UW-Madison Researchers Get Patent for Phosphorus Technology
University of Wisconsin-Madison professor Phillip Barak has invented a new technology that transforms phosphorus at wastewater treatment plants from a major headache into an asset. During the wastewater treatment process, a phosphorus called struvite forms and clogs up pipes, a problem that costs treatment plants for mid-size cities like Madison about $250,000 annually. Barak found a way to make brushite, a different phosphorus mineral, early in the treatment process, which could reduce struvite plugging.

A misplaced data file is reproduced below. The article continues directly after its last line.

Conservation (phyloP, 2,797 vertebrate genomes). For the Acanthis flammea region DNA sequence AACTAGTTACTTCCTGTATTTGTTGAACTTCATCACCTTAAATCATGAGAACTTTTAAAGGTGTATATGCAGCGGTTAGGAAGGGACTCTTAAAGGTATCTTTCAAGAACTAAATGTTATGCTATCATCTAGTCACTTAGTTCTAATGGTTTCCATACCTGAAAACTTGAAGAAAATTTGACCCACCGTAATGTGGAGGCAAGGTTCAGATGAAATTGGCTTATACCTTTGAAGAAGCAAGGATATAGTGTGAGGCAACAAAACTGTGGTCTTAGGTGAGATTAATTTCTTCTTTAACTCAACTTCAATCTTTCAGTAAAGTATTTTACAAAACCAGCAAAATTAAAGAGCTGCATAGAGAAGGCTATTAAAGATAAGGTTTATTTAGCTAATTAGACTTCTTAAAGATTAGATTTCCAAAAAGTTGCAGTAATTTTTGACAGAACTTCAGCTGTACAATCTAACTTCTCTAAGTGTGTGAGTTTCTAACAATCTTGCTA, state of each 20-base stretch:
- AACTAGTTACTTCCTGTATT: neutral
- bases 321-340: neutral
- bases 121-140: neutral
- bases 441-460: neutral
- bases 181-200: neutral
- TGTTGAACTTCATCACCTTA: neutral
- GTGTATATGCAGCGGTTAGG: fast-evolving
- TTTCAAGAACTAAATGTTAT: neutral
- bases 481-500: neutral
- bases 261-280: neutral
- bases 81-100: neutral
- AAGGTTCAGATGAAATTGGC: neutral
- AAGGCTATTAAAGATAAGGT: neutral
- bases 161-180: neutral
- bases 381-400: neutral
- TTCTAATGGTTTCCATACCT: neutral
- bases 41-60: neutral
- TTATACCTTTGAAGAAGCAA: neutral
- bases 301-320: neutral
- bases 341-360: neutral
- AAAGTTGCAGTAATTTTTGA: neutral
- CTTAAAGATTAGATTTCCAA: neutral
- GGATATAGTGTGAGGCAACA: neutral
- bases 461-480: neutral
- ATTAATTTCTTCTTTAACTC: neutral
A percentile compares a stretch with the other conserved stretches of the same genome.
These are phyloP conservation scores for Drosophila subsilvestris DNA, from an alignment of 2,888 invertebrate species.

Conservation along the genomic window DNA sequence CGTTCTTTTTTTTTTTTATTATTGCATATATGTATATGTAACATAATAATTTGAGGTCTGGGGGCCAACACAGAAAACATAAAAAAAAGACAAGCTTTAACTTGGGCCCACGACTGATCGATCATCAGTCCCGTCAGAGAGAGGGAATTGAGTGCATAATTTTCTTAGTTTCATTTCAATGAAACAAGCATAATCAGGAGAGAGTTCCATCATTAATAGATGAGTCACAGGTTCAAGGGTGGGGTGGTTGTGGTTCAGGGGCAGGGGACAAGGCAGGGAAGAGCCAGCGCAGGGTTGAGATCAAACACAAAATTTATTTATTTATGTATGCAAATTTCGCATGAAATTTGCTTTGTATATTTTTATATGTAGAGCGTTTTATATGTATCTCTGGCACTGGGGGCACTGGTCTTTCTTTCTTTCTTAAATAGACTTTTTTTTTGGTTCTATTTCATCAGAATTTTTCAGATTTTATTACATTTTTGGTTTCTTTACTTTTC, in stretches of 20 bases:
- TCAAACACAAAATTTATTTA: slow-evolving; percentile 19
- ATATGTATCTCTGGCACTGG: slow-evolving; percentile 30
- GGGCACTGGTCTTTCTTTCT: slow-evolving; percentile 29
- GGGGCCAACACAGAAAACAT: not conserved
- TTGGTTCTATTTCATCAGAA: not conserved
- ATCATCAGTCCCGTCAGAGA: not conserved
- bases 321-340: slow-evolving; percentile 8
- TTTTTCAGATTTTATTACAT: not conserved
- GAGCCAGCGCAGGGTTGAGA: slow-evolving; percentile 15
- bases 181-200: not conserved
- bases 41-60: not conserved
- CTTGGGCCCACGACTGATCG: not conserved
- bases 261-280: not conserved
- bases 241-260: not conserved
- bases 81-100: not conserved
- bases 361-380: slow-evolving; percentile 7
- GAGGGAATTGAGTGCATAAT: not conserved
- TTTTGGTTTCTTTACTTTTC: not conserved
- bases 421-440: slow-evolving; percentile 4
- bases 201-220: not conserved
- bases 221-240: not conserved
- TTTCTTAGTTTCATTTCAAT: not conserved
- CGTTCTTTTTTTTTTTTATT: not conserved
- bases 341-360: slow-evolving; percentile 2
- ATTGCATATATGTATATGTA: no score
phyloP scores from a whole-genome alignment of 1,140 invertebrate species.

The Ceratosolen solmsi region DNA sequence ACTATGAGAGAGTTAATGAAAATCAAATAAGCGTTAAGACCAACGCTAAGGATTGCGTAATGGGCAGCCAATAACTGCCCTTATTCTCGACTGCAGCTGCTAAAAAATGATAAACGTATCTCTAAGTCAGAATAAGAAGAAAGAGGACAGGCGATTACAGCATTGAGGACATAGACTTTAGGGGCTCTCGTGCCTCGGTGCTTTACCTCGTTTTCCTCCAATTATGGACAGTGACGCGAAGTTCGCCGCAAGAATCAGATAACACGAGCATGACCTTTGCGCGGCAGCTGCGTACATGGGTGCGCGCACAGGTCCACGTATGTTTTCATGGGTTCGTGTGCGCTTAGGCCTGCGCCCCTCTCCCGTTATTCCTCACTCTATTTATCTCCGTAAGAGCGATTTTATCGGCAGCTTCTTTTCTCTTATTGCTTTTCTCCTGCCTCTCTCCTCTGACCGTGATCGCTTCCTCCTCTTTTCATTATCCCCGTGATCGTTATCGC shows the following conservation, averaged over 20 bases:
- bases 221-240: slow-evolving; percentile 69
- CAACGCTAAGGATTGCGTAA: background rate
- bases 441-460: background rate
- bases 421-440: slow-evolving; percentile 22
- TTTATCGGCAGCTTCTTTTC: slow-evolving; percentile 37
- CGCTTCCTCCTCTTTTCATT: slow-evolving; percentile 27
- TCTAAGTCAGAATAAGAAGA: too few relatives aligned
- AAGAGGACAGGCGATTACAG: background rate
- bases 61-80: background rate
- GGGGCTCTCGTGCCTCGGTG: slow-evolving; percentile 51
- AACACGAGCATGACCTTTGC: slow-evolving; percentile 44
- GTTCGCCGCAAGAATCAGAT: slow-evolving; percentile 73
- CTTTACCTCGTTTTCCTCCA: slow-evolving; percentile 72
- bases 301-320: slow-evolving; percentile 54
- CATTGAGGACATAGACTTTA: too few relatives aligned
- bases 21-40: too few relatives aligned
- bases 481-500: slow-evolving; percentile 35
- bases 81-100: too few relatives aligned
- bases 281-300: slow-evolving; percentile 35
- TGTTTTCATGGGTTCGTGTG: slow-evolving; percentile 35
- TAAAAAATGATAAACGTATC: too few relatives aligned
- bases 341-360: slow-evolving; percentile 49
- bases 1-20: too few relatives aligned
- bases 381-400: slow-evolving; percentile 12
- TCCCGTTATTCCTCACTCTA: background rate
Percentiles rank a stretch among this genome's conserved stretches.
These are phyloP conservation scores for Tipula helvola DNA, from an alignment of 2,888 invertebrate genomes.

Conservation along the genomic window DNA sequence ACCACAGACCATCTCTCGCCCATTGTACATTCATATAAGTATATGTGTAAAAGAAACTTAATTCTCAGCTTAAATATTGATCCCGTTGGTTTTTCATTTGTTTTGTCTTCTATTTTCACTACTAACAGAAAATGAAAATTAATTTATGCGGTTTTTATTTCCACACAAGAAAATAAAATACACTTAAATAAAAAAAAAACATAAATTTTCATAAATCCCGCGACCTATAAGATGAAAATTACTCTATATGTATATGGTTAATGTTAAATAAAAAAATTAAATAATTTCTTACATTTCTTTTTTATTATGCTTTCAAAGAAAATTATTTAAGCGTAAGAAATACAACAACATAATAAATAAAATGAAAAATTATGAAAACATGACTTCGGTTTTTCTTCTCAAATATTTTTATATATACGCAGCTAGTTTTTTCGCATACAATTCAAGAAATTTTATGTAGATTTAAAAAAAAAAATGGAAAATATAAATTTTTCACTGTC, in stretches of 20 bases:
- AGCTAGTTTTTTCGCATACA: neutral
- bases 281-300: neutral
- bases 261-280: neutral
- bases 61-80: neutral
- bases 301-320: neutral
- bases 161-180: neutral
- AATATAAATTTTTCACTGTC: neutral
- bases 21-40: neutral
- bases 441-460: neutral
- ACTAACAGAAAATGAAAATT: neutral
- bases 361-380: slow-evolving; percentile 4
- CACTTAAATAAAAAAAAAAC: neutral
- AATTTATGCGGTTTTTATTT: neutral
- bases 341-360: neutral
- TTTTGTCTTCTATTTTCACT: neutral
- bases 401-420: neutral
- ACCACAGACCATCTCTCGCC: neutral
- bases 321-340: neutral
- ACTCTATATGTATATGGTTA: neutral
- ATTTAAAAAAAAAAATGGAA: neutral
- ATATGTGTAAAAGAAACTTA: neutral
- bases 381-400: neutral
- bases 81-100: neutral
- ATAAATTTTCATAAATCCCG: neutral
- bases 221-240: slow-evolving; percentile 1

The new technology offers multiple benefits to wastewater plants, from operational savings, better ability to comply with regulations, and income from selling brushite, nearly identical to conventional phosphorus fertilizer. In 2011, Barak and two of his former students formed Nutrient Recovery and Upcycling (NRU) to develop and sell the patented phosphorus technology.